Farm equipment manufacturer Kubota Corp. said Friday it will roll out an autonomous combine harvester in December, becoming the first to introduce such a farm machine in Japan.
Utilizing an advanced global positioning system, the “Agri Robo combine” can autonomously follow a preset, most efficient route through the field and harvest rice. It can also automatically get to a set destination to unload rice husks before its hopper becomes full, according Kubota.
Introduction of the combine harvester comes after the autonomous tractor that the company began selling on a trial basis last year.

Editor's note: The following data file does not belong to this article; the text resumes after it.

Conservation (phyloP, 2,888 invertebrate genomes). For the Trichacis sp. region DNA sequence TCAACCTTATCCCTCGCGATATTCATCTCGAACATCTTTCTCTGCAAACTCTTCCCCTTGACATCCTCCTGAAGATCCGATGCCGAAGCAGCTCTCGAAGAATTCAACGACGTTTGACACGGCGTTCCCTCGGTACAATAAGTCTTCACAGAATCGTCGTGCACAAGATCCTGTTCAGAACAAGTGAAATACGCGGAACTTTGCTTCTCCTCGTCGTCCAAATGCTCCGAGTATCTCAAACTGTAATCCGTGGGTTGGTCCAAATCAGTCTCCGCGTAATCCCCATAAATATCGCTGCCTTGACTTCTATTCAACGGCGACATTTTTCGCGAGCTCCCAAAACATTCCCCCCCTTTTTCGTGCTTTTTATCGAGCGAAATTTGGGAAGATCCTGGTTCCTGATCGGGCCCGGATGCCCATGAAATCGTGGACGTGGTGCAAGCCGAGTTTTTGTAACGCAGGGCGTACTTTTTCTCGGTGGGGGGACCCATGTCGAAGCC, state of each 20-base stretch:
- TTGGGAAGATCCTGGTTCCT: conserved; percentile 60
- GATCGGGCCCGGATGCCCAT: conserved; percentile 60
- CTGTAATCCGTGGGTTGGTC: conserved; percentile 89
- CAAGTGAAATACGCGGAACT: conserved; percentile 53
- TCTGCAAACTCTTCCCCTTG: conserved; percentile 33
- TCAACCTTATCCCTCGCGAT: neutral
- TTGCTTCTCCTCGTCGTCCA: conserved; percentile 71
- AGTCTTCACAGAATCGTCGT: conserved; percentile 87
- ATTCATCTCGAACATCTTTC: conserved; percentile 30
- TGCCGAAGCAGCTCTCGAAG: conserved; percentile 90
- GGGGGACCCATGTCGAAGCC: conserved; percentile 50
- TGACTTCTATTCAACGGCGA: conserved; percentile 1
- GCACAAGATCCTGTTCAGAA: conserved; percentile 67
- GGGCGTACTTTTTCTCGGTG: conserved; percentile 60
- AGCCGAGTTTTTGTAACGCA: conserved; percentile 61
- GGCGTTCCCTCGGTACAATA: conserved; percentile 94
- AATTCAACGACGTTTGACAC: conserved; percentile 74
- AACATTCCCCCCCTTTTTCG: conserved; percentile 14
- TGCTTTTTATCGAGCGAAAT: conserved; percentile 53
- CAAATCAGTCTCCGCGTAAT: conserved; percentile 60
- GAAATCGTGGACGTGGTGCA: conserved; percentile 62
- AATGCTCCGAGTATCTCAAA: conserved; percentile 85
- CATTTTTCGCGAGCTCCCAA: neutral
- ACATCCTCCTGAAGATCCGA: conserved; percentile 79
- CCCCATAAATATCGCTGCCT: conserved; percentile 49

The smart combine harvester equipped with GPS system is priced around 20 million yen ($180,000).
Given Japan’s aging and declining population of farmers, self-driving farm machinery is expected to make the agriculture sector more efficient.
Kubota said it aims to improve the quality of agricultural produce and cut costs through the automation of farming.
A driver still needs to be onboard to monitor and command the robotic combine during some operations. Unloading of husks requires manual labor as well.